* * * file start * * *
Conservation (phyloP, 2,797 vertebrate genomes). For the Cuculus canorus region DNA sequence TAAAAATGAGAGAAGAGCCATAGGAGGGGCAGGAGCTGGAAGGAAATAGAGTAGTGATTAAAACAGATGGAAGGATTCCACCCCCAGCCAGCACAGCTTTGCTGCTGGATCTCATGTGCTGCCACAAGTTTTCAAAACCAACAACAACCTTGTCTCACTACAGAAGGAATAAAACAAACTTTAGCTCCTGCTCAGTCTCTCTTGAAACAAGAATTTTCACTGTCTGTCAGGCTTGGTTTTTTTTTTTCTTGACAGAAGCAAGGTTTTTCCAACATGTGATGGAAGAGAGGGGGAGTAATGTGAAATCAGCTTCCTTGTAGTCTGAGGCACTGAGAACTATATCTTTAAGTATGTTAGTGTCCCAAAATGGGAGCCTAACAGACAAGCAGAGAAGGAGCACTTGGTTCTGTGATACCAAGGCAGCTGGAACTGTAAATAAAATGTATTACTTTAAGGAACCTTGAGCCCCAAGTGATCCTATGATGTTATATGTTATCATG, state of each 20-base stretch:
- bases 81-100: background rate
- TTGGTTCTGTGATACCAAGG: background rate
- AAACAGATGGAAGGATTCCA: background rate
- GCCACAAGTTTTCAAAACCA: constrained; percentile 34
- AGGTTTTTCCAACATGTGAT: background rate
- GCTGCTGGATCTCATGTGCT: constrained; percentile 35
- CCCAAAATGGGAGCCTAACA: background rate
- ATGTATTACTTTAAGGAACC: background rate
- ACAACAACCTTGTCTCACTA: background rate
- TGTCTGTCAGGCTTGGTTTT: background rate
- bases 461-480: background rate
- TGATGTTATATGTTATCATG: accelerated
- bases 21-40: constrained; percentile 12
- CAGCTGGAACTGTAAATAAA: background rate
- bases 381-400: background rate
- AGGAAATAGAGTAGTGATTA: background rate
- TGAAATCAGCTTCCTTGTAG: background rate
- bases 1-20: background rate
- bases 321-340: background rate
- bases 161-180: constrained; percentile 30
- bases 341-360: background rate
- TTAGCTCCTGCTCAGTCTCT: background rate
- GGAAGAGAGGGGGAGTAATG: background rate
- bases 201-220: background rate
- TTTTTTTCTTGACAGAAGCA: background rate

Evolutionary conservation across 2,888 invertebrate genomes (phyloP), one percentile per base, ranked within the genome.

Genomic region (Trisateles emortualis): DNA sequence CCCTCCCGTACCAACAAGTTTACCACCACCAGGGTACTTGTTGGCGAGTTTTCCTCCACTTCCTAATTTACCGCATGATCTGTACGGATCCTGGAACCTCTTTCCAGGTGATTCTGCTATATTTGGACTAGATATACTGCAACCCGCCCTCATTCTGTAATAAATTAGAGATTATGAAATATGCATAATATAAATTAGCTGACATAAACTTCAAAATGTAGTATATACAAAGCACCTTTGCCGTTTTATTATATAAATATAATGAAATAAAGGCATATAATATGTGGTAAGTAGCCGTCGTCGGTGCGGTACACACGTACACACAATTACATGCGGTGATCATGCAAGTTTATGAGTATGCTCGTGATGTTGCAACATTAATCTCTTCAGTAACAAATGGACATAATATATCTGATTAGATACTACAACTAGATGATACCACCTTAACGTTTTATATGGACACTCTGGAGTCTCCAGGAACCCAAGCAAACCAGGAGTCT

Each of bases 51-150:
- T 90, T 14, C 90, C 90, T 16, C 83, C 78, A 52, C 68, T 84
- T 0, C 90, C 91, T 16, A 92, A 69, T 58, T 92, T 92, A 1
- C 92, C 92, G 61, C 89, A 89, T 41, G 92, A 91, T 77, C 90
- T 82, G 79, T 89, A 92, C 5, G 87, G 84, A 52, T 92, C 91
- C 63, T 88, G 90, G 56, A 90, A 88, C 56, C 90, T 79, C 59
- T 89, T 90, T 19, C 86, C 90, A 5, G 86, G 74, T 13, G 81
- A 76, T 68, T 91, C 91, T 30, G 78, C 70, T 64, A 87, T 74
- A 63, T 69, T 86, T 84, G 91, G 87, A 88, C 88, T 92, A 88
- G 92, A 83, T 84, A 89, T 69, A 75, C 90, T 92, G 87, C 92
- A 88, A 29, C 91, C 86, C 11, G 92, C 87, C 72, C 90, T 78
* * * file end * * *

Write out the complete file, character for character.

Conservation (phyloP, 2,797 vertebrate genomes). For the Cuculus canorus region DNA sequence TAAAAATGAGAGAAGAGCCATAGGAGGGGCAGGAGCTGGAAGGAAATAGAGTAGTGATTAAAACAGATGGAAGGATTCCACCCCCAGCCAGCACAGCTTTGCTGCTGGATCTCATGTGCTGCCACAAGTTTTCAAAACCAACAACAACCTTGTCTCACTACAGAAGGAATAAAACAAACTTTAGCTCCTGCTCAGTCTCTCTTGAAACAAGAATTTTCACTGTCTGTCAGGCTTGGTTTTTTTTTTTCTTGACAGAAGCAAGGTTTTTCCAACATGTGATGGAAGAGAGGGGGAGTAATGTGAAATCAGCTTCCTTGTAGTCTGAGGCACTGAGAACTATATCTTTAAGTATGTTAGTGTCCCAAAATGGGAGCCTAACAGACAAGCAGAGAAGGAGCACTTGGTTCTGTGATACCAAGGCAGCTGGAACTGTAAATAAAATGTATTACTTTAAGGAACCTTGAGCCCCAAGTGATCCTATGATGTTATATGTTATCATG, state of each 20-base stretch:
- bases 81-100: background rate
- TTGGTTCTGTGATACCAAGG: background rate
- AAACAGATGGAAGGATTCCA: background rate
- GCCACAAGTTTTCAAAACCA: constrained; percentile 34
- AGGTTTTTCCAACATGTGAT: background rate
- GCTGCTGGATCTCATGTGCT: constrained; percentile 35
- CCCAAAATGGGAGCCTAACA: background rate
- ATGTATTACTTTAAGGAACC: background rate
- ACAACAACCTTGTCTCACTA: background rate
- TGTCTGTCAGGCTTGGTTTT: background rate
- bases 461-480: background rate
- TGATGTTATATGTTATCATG: accelerated
- bases 21-40: constrained; percentile 12
- CAGCTGGAACTGTAAATAAA: background rate
- bases 381-400: background rate
- AGGAAATAGAGTAGTGATTA: background rate
- TGAAATCAGCTTCCTTGTAG: background rate
- bases 1-20: background rate
- bases 321-340: background rate
- bases 161-180: constrained; percentile 30
- bases 341-360: background rate
- TTAGCTCCTGCTCAGTCTCT: background rate
- GGAAGAGAGGGGGAGTAATG: background rate
- bases 201-220: background rate
- TTTTTTTCTTGACAGAAGCA: background rate

Evolutionary conservation across 2,888 invertebrate genomes (phyloP), one percentile per base, ranked within the genome.

Genomic region (Trisateles emortualis): DNA sequence CCCTCCCGTACCAACAAGTTTACCACCACCAGGGTACTTGTTGGCGAGTTTTCCTCCACTTCCTAATTTACCGCATGATCTGTACGGATCCTGGAACCTCTTTCCAGGTGATTCTGCTATATTTGGACTAGATATACTGCAACCCGCCCTCATTCTGTAATAAATTAGAGATTATGAAATATGCATAATATAAATTAGCTGACATAAACTTCAAAATGTAGTATATACAAAGCACCTTTGCCGTTTTATTATATAAATATAATGAAATAAAGGCATATAATATGTGGTAAGTAGCCGTCGTCGGTGCGGTACACACGTACACACAATTACATGCGGTGATCATGCAAGTTTATGAGTATGCTCGTGATGTTGCAACATTAATCTCTTCAGTAACAAATGGACATAATATATCTGATTAGATACTACAACTAGATGATACCACCTTAACGTTTTATATGGACACTCTGGAGTCTCCAGGAACCCAAGCAAACCAGGAGTCT

Each of bases 51-150:
- T 90, T 14, C 90, C 90, T 16, C 83, C 78, A 52, C 68, T 84
- T 0, C 90, C 91, T 16, A 92, A 69, T 58, T 92, T 92, A 1
- C 92, C 92, G 61, C 89, A 89, T 41, G 92, A 91, T 77, C 90
- T 82, G 79, T 89, A 92, C 5, G 87, G 84, A 52, T 92, C 91
- C 63, T 88, G 90, G 56, A 90, A 88, C 56, C 90, T 79, C 59
- T 89, T 90, T 19, C 86, C 90, A 5, G 86, G 74, T 13, G 81
- A 76, T 68, T 91, C 91, T 30, G 78, C 70, T 64, A 87, T 74
- A 63, T 69, T 86, T 84, G 91, G 87, A 88, C 88, T 92, A 88
- G 92, A 83, T 84, A 89, T 69, A 75, C 90, T 92, G 87, C 92
- A 88, A 29, C 91, C 86, C 11, G 92, C 87, C 72, C 90, T 78